Without so much as a nod to George Carlin, officials at the Center for Disease Control and Prevention reportedly issued an Orwellian ban on seven words last week. In breaking the news, a Washington Post headline blared, "CDC gets list of forbidden words: Fetus, transgender, diversity."
The paper's own lede modified that sensationalist charge just a bit, noting the allegedly forbidden words were only forbidden in budget documents.
"The Trump administration is prohibiting officials at the nation’s top public health agency from using a list of seven words or phrases — including 'fetus' and 'transgender' — in official documents being prepared for next year’s budget," the article began. Those seven words were said to be: vulnerable, entitlement, diversity, transgender, fetus, evidence-based, and science-based.
The move was framed as an ideologically-motivated scrubbing of disagreeable language and interpreted as evidence the Trump administration is taking extreme measures to steer federal agencies from an anti-science agenda.
But it seems increasingly likely the initial story wasn't actually the full story.
By the next day, a New York Times report cast doubt on whether the Washington Post's account was a fair depiction of the situation. "The Times confirmed some details of the report with several officials, although a few suggested that the proposal was not so much a ban on words but recommendations to avoid some language to ease the path toward budget approval by Republicans," wrote Sheila Kaplan and Donald McNeil. Their report quoted a "former federal official" as saying, "It’s absurd and Orwellian, it’s stupid and Orwellian, but they are not saying to not use the words in reports or articles or scientific publications or anything else the C.D.C. does... They’re saying not to use it in your request for money because it will hurt you. It’s not about censoring what C.D.C. can say to the American public. It’s about a budget strategy to get funded."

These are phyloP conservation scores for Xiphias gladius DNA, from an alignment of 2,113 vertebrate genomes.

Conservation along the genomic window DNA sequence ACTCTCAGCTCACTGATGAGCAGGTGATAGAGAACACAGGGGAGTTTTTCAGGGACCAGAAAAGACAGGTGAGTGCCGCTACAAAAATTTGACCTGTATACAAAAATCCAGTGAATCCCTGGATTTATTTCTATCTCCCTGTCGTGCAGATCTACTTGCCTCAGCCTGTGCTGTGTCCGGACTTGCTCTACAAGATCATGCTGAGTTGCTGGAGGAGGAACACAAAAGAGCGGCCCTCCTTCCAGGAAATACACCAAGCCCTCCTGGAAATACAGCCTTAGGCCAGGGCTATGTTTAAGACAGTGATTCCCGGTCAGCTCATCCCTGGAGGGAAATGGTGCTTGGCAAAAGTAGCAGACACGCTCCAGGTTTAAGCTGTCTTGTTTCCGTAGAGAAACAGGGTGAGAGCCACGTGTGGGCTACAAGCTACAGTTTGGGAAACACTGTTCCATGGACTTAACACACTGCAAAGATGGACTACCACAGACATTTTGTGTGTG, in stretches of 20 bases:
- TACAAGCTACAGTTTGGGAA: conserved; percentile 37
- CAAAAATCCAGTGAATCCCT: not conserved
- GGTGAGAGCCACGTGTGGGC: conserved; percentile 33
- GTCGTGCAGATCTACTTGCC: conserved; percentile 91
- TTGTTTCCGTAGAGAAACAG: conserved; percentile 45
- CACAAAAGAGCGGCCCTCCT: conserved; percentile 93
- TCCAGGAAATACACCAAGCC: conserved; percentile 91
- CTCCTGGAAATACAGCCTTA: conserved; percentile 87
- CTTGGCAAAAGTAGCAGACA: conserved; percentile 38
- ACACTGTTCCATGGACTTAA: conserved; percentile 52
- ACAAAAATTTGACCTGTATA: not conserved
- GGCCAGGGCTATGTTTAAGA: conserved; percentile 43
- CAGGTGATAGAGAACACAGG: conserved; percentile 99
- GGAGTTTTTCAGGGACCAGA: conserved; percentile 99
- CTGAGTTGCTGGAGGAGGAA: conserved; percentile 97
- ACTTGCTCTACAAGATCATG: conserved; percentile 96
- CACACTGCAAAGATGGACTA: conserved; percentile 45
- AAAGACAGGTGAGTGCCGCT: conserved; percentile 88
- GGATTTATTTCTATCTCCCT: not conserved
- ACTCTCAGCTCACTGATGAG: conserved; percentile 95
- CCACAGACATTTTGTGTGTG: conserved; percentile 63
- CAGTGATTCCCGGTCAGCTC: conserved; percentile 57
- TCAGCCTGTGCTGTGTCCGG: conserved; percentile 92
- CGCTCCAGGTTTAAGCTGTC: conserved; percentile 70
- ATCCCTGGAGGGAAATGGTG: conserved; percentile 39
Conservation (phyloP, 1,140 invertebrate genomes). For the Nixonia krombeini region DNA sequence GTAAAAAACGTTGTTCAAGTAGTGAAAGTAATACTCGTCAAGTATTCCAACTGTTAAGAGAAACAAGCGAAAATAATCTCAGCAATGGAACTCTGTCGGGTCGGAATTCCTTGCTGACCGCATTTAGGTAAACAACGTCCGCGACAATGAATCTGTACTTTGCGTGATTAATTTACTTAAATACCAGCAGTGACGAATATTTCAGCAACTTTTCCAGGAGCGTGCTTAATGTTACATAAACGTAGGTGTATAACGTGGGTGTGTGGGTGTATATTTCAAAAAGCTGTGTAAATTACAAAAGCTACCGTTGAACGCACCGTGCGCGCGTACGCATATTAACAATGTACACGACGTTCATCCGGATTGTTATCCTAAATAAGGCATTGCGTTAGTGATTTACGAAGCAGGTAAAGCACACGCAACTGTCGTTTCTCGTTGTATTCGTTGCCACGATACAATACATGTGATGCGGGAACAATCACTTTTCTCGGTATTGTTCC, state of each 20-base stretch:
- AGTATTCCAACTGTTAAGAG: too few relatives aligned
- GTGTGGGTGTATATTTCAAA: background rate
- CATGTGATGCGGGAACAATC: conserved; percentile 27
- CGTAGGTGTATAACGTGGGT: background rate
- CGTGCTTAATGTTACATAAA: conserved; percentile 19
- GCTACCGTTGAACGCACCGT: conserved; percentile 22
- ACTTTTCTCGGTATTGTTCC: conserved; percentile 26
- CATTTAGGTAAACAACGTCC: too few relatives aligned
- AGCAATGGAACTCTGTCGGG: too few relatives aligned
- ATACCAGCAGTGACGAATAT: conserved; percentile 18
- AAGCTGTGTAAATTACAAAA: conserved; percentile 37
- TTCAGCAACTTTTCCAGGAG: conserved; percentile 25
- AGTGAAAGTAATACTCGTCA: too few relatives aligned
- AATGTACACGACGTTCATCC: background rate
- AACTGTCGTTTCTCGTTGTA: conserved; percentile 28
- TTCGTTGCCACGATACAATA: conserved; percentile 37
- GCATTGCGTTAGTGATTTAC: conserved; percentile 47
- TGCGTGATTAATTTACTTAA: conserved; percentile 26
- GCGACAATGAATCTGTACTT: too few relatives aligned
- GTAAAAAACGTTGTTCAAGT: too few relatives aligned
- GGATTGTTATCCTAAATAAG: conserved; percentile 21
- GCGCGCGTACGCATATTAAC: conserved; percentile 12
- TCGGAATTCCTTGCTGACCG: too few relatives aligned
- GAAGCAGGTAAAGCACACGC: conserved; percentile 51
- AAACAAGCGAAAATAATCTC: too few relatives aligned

Indeed, writing in National Review on Sunday, Yuval Levin shed more light on the situation, further confirming the move was less of an ideological ban and more of a strategy to persuade Republicans in Congress primarily within the narrow scope of budget documents. Levin, who previously worked for the Department of Health and Human Services (which oversees the CDC), reached out to HHS officials for more information on the Post report. That information-gathering lead Levin to conclude there are "two significant caveats to the Post story and the firestorm that has followed it."
First, the question of these terms (both those in the style guide and those that came up in last week’s CDC meeting) relates only to a distinct subset of budget documents and not to the general work of the CDC or other agencies. No one is saying people can’t use these terms at HHS, though some people clearly think they shouldn’t be used in budget requests sent to Congress. And second, the most peculiar and alarming of the reported prohibitions on terms were not prohibitions at all and did not come from higher-ups in the department but emerged in the course of an internal conversation at CDC about how to avoid setting off congressional Republicans and so how to maximize the agency’s chances of getting its budget-request approved.
In specifically addressing the most politically charged words and phrases, Levin argued, "what happened regarding these other terms ('transgender,' 'fetus,' 'evidence-based,' and 'science-based') was not that retrograde Republicans ordered career CDC officials not to use these terms but that career CDC officials assumed retrograde Republicans would be triggered by such words and, in an effort to avoid having such Republicans cut their budgets, reasoned they might be best avoided."
Omission can often be as misleading and misinformative as plain factual inaccuracy. While omitting the information subsequently revealed about potential motivations for the "ban" in its report, the Post also included paragraphs on how the Trump-era HHS has addressed LGBT issues, framing the move as an ideological one. In fairness, the Post noted in its report that the banned words were only prohibited from use in budget documents, but its headline probably contributed to some confusion on that front.
In this case, and in many cases throughout the first year of the Trump administration, it's unfortunate the public had to wait days for a clearer picture of the full story to emerge.